Bush was one of seven directors (including W. Averell Harriman) of the Union Banking Corporation, an investment bank that operated as a clearing house for many assets and enterprises held by German steel magnate Fritz Thyssen. In July 1942, the bank was suspected of holding gold on behalf of Nazi leaders. A subsequent government investigation disproved those allegations but confirmed the Thyssens' control, and in October 1942 the United States seized the bank under the Trading with the Enemy Act and held the assets for the duration of World War II.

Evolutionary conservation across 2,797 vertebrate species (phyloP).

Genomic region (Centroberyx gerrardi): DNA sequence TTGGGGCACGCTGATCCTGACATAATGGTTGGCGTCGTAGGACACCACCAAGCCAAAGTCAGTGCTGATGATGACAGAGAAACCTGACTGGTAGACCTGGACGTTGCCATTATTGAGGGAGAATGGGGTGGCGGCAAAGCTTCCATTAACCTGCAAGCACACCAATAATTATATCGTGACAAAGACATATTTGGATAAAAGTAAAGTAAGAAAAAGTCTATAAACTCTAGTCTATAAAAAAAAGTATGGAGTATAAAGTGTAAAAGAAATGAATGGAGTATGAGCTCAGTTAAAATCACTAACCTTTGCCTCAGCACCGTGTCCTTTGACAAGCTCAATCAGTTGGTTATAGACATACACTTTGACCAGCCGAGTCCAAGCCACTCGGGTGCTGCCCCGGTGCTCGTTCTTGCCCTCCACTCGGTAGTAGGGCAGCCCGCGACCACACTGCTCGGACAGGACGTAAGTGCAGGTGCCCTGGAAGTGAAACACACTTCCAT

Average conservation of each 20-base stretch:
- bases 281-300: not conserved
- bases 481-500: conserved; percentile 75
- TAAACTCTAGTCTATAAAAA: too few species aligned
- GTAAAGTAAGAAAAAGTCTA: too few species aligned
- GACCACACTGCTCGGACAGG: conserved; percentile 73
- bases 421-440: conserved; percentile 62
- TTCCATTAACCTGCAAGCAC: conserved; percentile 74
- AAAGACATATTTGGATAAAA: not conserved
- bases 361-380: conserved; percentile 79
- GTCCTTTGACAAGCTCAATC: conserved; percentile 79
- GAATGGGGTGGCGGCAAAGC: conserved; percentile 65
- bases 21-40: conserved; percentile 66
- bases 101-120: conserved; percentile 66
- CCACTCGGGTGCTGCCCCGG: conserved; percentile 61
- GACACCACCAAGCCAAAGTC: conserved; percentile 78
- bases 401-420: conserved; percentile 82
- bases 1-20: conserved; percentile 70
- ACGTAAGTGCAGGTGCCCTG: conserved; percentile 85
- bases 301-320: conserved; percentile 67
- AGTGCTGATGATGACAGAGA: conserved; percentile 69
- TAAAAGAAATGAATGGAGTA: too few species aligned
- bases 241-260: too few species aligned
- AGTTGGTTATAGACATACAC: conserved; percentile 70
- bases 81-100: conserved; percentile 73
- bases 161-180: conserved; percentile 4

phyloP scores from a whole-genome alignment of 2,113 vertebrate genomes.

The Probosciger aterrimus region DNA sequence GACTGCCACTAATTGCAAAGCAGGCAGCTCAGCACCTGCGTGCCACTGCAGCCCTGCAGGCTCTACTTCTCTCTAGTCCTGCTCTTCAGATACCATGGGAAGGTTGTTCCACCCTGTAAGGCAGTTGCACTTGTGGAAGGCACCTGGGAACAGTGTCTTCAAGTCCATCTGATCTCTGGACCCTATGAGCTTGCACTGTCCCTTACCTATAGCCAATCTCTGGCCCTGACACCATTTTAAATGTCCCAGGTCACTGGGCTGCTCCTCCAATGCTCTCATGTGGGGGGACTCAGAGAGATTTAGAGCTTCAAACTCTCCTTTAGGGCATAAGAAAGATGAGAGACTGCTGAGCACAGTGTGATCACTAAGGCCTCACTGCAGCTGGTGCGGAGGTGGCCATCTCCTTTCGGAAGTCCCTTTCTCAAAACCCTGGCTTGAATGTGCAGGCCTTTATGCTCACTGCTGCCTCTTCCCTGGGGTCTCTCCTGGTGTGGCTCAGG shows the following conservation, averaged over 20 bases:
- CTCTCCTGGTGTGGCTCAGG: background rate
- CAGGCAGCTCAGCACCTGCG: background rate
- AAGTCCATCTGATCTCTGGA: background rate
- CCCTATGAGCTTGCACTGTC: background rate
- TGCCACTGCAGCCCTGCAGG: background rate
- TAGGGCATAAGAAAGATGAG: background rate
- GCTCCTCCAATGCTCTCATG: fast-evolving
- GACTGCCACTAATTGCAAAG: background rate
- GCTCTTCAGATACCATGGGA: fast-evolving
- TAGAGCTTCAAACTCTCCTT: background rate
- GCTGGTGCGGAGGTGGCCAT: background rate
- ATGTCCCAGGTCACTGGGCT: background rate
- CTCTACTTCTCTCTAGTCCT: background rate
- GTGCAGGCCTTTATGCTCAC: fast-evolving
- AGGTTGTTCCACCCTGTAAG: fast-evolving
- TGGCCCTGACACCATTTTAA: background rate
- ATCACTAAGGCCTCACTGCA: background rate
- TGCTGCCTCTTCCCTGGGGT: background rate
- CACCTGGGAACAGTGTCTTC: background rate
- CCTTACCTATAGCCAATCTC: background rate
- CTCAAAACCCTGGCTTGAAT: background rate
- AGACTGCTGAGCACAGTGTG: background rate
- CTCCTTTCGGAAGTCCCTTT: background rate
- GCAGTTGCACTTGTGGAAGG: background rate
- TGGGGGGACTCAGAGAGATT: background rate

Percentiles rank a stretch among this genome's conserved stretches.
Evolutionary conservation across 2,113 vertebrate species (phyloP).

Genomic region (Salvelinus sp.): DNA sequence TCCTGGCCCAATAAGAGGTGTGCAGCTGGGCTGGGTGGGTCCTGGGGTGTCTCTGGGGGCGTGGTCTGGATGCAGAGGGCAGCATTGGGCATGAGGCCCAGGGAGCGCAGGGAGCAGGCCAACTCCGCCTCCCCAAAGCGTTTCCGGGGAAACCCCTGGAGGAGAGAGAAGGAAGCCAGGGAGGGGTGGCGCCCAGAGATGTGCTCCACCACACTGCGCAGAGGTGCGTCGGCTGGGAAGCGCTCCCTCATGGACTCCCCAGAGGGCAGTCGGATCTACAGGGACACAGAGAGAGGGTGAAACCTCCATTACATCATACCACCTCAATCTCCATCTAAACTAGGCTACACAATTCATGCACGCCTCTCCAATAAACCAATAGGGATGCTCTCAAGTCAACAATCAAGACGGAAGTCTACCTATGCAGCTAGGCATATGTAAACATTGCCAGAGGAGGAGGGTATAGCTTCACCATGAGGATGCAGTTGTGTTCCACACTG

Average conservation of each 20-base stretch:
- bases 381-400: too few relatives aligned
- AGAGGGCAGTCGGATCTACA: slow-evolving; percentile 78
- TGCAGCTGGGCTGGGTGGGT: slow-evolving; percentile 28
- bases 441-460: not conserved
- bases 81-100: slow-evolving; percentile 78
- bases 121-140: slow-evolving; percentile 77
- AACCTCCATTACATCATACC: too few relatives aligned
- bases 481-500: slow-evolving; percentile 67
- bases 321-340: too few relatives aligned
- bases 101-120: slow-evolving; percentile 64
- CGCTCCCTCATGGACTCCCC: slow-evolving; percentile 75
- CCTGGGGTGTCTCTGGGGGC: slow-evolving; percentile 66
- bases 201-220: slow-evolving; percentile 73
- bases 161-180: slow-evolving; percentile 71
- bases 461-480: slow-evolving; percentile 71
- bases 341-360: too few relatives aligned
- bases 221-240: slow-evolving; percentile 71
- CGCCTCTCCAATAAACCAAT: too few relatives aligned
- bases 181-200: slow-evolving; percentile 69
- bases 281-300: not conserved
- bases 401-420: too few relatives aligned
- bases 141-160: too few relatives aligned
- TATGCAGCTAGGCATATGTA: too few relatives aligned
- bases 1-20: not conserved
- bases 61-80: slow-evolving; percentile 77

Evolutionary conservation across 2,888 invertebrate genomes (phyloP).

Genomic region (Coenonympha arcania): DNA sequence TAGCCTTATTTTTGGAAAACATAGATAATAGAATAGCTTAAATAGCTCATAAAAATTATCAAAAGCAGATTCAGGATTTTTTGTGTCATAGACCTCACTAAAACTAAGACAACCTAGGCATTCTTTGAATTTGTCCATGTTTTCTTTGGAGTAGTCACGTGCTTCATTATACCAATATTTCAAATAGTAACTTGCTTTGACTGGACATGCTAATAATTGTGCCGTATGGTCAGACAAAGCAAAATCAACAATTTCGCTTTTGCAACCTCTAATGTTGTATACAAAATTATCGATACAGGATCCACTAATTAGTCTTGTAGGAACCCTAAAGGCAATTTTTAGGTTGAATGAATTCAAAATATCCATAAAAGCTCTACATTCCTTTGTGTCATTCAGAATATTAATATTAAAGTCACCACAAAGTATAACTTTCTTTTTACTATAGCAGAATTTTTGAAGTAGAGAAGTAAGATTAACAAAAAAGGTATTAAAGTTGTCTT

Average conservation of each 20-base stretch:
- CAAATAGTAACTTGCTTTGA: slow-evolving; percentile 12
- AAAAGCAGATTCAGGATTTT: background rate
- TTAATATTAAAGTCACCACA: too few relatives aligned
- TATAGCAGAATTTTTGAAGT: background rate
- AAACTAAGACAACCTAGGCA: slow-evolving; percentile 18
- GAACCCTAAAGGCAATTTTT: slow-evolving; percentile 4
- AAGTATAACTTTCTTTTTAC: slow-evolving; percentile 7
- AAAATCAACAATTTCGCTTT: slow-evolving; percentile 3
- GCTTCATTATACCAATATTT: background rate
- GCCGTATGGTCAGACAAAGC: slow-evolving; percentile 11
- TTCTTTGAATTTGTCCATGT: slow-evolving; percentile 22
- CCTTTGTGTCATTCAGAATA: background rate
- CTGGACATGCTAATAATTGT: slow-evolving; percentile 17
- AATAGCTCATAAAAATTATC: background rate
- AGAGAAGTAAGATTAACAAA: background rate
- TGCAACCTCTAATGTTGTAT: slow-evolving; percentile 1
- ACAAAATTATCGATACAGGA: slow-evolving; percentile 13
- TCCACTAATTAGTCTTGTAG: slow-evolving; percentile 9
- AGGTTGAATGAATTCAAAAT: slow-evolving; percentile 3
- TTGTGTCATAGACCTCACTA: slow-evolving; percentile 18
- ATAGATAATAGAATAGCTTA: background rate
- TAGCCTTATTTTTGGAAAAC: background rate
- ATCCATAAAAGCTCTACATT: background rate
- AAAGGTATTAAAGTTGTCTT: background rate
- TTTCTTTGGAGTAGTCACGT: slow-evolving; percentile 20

According to journalist Joe Conason, Prescott Bush's involvement with UBC was purely commercial and he was not a Nazi sympathizer. The Anti-Defamation League and historian Herbert Parmet agreed with that assessment.